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Battle Looms in Senate Over Obama's Pick to Run Medicare and Medicaid

As all eyes watch Elena Kagan make the rounds of Senate office buildings, greeting senators, answering questions and building support, another of President Obama's nominees is taking the same route -- but with much less fanfare. And he very well could wield as much -- or even more -- influence on America's future as the Supreme Court nominee.

Dr. Donald M. Berwick, if confirmed by the Senate, will run Medicare and Medicaid, the world’s second largest insurance provider, as the two health care giants transform to meet the requirements of the recently passed health care reform act. Among Berwick's duties under the new law will be to oversee the expansion of Medicaid to cover 16 million more people and to cut nearly half a trillion dollars in costs from the program.

Berwick's supporters say he is the right man in the right place at the right time. But his opponents are lining up against him. They say that while he may be a the highly respected doctor, he is also an outspoken proponent of the British health care system, which they say is all wrong for Americans.

Berwick, a pediatrician, heads the Institute for Health Care Improvement in Cambridge, Mass., and he has been a longtime leader of the movement to reform health care from within. For decades he has challenged doctors and hospitals to provide health care that “is safe, effective, patient-oriented, timely, efficient and equitable,” with a surprising degree of success. In the two months since he was nominated, not one industry group has voiced opposition to his nomination.

His success in cutting hospital infection rates and implementing better asthma care and coronary surgery improvements has not been made by imposing regulations or raising fees, but in creating teams to explore ways to improve procedures and techniques with little additional costs. His efforts earned him garlands, including the $100,000 Purpose Prize, which credited him with saving more than 100,000 lives, and plaudits that include the words “visionary,” “profound thinker,” and “revolutionary.”

But the early accolades for the Harvard Medical School graduate’s nomination to head the Centers for Medicare and Medicaid Services came to an abrupt end this week when a triumvirate of Republican senators attacked Berwick for “favoring health care rationing" and “being in love” with Britain's National Health Care System. 

Kansas Sen. Pat Roberts, who had met privately with Berwick, threw down the gauntlet.

“Dr. Berwick is a huge fan of the British National Healthcare System, called the NHS, a system that relies on rationing health care to hold down costs," Roberts said.

"Dr. Berwick has said, ‘I am a romantic about the NHS; I love it,’ and ‘the NHS is not just a national treasure, it is a global treasure.’ In addition to rationing, the NHS utilizes an end-of-life pathway to death that many British doctors say leads to premature death in patients that could otherwise have recovered.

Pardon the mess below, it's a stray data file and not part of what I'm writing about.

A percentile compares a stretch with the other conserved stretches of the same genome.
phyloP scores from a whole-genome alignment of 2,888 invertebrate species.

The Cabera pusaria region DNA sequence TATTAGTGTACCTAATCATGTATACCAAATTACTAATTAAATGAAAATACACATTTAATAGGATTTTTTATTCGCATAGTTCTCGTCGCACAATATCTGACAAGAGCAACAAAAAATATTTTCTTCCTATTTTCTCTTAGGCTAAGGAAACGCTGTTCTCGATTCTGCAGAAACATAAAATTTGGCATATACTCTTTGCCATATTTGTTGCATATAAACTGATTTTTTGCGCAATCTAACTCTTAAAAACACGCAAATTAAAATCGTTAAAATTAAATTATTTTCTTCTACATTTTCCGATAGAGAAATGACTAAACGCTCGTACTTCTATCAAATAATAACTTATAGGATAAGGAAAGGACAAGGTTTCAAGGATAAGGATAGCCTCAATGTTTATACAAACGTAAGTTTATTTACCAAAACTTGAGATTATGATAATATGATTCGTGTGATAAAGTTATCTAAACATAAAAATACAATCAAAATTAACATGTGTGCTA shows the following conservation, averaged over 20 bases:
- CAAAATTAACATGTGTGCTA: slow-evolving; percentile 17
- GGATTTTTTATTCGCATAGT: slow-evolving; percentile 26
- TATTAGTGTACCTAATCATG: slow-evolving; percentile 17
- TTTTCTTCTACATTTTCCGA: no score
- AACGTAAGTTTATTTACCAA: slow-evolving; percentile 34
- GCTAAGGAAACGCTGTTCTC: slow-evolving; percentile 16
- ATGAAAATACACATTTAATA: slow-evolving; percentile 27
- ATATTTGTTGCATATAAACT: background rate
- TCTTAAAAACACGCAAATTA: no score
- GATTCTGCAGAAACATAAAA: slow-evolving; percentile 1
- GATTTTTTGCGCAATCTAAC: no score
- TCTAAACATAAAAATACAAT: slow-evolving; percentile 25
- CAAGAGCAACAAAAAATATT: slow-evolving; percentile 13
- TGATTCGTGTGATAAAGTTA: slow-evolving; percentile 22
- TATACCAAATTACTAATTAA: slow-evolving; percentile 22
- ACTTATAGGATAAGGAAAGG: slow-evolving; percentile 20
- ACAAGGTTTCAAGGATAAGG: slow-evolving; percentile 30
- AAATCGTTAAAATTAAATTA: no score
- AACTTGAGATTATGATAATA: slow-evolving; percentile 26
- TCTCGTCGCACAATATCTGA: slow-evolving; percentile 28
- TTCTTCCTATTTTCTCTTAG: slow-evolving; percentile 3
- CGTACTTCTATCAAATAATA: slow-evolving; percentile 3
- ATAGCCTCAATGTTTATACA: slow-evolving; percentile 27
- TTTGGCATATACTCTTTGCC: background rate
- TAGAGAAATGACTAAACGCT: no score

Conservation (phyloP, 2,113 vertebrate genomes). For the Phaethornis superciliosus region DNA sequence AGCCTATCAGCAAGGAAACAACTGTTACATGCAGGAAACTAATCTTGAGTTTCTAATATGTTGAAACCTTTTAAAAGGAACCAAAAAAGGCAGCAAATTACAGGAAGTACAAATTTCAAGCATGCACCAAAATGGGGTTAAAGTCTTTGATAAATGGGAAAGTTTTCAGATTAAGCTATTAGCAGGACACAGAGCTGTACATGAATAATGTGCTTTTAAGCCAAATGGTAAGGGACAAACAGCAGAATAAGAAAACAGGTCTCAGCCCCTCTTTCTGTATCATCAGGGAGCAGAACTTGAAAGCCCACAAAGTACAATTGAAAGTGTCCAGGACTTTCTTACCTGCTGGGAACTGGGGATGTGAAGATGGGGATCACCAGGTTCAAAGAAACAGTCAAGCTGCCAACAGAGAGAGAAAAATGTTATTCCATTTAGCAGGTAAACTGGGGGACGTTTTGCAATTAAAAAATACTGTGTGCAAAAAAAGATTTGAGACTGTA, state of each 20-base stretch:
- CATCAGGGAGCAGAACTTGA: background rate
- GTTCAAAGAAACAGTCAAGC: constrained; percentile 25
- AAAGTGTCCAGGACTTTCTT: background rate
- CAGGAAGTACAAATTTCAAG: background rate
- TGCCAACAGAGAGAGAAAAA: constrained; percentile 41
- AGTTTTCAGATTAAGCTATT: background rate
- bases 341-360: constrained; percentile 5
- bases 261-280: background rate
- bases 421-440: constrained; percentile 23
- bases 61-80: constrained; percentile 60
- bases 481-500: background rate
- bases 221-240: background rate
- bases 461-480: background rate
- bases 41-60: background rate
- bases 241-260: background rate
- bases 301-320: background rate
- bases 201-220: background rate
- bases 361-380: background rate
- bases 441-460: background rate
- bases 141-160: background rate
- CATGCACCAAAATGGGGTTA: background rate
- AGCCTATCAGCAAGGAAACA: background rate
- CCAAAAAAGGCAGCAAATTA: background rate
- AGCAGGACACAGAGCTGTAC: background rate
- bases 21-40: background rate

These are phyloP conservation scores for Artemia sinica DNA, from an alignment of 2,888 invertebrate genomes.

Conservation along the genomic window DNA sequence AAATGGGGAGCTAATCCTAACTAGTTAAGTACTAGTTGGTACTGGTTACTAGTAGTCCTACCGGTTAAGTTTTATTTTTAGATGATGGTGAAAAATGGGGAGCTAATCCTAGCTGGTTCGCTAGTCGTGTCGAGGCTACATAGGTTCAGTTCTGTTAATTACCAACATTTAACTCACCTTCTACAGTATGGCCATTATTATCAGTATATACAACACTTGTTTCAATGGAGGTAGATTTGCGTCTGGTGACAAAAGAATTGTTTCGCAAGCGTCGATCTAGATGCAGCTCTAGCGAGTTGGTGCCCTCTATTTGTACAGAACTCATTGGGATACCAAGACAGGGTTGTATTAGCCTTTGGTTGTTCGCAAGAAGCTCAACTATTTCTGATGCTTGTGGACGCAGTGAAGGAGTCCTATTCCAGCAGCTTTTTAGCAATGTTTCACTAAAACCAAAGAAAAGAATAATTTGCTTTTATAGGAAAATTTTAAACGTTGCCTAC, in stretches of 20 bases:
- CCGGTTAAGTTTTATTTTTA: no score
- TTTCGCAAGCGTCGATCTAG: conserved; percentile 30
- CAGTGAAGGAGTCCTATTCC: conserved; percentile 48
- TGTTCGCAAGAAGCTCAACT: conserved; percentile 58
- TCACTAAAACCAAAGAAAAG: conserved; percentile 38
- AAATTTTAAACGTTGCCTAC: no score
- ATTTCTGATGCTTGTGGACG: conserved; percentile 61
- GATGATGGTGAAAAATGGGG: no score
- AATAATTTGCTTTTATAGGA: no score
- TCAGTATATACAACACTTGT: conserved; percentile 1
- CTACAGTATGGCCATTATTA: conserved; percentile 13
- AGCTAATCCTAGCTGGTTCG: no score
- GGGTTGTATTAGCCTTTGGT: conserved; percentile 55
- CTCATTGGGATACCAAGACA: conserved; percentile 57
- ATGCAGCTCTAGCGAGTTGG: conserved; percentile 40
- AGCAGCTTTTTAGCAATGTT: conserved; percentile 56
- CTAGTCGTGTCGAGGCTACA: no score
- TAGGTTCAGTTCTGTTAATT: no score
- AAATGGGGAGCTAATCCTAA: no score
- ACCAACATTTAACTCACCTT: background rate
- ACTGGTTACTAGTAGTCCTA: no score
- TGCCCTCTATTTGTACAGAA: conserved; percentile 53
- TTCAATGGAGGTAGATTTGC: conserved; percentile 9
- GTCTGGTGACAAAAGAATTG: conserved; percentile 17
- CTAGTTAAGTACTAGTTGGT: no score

“Dr. Berwick is the perfect nominee for a president whose aim has always been to save money by rationing health care,” Roberts charged.

The senator's conclusion was that Berwick “was the wrong man, at the wrong time, for the wrong job.”

Roberts was joined by two other powerful senators, Minority Leader Mitch McConnell of Kentucky and Wyoming Sen. John Barrasso, a physician, in the effort to block Berwick's nomination.

While Roberts spoke of the bigger issues, Barrasso’s objections were personal. He compared the British system’s treatment of cancer care with the treatment his wife received after she was diagnosed with breast cancer. He said that cancer surgery in Britain takes 18 weeks to schedule, and that “American cancer patients have a higher survival rate for every major form of cancer than patients in Canada and Britain.”

Barrasso said his wife, Bobbi, had been diagnosed in 2003 with breast cancer that had spread to one of her lymph nodes -- and that timely care had saved her life. And she probably would not have gotten that immediate care, he said, under the British health care system Berwick admires.

“As a patient in the United States, you may say: Do I really want Dr. Berwick?" Barrasso asked. "Do I want somebody who favors the National Health Service of Britain, someone who says they have incredible respect for the way it works and thinks it is the right way to go? 

"Would an American citizen want that person to be in charge of Medicare and Medicaid for this country?"

His answer was an adamant "no."

In reaction to the senators' charges, the White House issued a statement saying, “No one is surprised that Republicans plan to use this confirmation process to trot out the same arguments and scare tactics they hoped would block health insurance reform. 

"The fact is, rationing is rampant in the system today, as insurers make arbitrary decisions about who can get the care they need. Don Berwick wants to see a system in which those decisions are transparent – and that the people who make them are held accountable. 

"He’s dedicated his career to finding ways to making our health care system work better for patients and cost less for taxpayers, which is why he’s earned praise from across the political spectrum and from every corner of the industry. The President is looking forward to Dr. Berwick’s confirmation.”

But it won't be without a fight. As one insider said of the Republican senators' nascent effort to stop his nomination, “You ain’t seen nothing yet.”

No date has been set for Berwick's confirmation hearing before the Senate Finance Committee.